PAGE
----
by Steven McFadden – December 7, 2022
As a citizen of Earth who pays attention to reality, I feel compelled to raise my voice and declare 2023 to be The Year of Agroecology. Once again. Twelve months ago I declared 2022 to be The Year, but it’s plain that the global vision of agroecology and the actions to make it real are all the more imperative now.
Considering the state of the food world, I have not the patience to wait for some government or some non-profit organization somewhere to do the declaring. I do declare on my own.
As the UN’s Food and Agriculture Organization (FAO) wrote of 2022, “This year’s report should dispel any lingering doubts that the world is moving backwards in its efforts to end hunger, food insecurity, and malnutrition in all its forms.”
- Around 2.3 billion people in the world were moderately or severely food insecure in 2021.
- Globally in 2020, an estimated 22 percent of children under five years of age were stunted, 6.7 percent were wasted, and 5.7 percent were overweight.
Elsewhere on the national and global continuum of farms, food, and climate-change, the news is likewise perturbing.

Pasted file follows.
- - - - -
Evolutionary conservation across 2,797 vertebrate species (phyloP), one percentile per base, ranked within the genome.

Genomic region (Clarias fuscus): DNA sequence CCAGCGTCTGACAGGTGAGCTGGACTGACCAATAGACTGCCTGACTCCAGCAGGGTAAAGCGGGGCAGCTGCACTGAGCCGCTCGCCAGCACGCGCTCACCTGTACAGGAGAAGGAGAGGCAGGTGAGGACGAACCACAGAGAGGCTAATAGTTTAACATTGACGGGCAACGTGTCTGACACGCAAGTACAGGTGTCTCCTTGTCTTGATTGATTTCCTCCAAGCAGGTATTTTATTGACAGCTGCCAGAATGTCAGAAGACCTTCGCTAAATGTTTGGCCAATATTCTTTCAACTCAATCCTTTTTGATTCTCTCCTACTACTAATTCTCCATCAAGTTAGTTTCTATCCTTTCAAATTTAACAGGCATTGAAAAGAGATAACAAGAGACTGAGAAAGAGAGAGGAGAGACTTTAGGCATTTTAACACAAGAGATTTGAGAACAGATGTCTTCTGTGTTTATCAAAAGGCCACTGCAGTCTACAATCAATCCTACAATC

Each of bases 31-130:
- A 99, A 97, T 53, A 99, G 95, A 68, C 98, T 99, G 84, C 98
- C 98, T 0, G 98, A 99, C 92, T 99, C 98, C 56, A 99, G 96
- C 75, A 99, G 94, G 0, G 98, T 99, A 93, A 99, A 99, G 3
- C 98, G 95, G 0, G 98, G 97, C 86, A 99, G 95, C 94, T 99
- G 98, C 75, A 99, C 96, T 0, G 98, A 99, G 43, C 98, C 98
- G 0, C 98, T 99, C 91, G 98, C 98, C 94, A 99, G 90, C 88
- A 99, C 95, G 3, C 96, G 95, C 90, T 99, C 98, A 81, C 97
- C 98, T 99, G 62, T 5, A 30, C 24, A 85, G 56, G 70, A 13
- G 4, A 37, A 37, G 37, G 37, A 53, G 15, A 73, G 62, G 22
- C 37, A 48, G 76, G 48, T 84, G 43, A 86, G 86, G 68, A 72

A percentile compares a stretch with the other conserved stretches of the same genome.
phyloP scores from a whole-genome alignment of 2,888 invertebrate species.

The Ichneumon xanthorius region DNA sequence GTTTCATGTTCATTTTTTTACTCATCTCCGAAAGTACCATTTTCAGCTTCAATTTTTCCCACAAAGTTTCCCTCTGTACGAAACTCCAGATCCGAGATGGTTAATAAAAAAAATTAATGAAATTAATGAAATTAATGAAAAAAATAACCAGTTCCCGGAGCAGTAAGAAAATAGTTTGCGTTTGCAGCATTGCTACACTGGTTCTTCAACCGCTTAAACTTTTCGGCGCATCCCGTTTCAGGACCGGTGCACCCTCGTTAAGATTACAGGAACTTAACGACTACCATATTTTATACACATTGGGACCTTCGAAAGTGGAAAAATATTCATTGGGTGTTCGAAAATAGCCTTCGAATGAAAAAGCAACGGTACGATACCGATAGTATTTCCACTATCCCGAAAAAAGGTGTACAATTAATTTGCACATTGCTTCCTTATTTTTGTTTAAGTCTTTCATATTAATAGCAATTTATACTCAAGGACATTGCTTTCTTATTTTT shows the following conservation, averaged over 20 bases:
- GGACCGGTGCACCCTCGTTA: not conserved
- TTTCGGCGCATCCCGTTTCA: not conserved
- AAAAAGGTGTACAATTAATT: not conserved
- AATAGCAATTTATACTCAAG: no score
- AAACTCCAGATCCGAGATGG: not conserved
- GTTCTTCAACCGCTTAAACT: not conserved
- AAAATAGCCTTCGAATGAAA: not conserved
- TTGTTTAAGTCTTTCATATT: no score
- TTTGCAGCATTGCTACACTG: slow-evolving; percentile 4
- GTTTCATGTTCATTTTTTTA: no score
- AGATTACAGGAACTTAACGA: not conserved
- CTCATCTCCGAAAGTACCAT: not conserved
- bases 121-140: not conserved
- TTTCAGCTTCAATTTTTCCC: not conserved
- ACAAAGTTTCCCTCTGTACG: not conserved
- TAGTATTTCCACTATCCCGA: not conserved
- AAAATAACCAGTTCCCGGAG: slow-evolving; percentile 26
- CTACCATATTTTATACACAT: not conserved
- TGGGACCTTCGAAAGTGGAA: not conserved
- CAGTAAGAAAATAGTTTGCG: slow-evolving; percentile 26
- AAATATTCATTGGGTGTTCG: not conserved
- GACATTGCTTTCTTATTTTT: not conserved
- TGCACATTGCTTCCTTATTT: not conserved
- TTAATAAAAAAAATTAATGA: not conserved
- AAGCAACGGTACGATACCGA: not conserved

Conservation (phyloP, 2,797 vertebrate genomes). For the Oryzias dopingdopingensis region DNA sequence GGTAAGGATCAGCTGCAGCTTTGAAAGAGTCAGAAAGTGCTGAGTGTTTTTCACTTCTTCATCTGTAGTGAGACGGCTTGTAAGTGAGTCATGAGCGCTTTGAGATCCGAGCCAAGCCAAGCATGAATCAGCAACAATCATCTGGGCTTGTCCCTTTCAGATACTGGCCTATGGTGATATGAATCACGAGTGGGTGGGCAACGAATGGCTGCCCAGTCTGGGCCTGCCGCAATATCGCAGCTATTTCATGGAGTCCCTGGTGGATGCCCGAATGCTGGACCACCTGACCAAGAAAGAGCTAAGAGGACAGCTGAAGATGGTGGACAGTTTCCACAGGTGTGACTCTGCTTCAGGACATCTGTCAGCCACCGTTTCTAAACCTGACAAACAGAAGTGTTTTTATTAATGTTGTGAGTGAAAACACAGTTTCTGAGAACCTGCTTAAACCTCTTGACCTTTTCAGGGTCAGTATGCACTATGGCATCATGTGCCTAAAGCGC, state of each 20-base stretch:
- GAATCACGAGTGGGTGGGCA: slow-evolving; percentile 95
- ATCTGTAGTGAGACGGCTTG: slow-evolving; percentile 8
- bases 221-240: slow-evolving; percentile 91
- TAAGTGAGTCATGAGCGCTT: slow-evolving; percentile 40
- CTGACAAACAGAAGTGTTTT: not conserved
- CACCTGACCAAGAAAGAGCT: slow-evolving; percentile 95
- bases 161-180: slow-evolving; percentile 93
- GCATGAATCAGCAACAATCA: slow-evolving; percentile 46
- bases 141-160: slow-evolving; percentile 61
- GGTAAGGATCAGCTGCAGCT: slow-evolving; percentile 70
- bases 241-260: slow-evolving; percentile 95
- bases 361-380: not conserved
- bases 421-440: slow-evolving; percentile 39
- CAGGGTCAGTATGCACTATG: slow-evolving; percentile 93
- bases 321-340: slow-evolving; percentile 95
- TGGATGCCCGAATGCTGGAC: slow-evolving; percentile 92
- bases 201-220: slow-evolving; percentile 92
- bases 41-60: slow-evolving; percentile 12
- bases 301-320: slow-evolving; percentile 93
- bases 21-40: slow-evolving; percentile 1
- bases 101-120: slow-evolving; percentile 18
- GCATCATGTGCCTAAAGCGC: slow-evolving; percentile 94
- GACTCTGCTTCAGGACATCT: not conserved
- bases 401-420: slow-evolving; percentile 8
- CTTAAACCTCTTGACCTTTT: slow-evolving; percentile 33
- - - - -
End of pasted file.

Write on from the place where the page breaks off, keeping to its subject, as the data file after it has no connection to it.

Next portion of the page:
- Agriculture consumes 70% of global water resources, while emitting up to 21% of greenhouse gases, contributing to 40% of climate damage.
- The human beings who do the actual labor of growing, processing, and serving our food continue to suffer harsh, unjust, and unhealthy conditions.
- As ultraprocessed and chemicalized food corruption continues apace, a grievous throng of diet-related diseases afflicting women and men continues to rise.
- The abysmal and cruel conditions of industrial animal agriculture continue to intensify under corporate consolidation, while calls for alternatives also intensify,
There is more, of course. But these few points more than suffice to make the argument that 2023 is a year to take action and that agroecology is our main chance. No dilly dallying, no waiting for a “perfect time.” Now is the time.
The many initiatives that fit under the wide umbrella of honest agroecology address all these issues and more with visionary, respectful, and practical approaches for clean, just, and sustainable farm, food, and life systems.
To appreciate the true spirit of agroecology and its global resonance, and to stimulate ideas on how individuals, households, communities, and institutions may participate, consider the seminal Declaration of the Forum for Food Sovereignty, Nyéléni.
Agroecology offers the world a wealth of ways to move through 2023 and the years ahead on pathways of sanity, responsibility, and beauty. Deep agroecology strives to light those pathways with information and inspiration.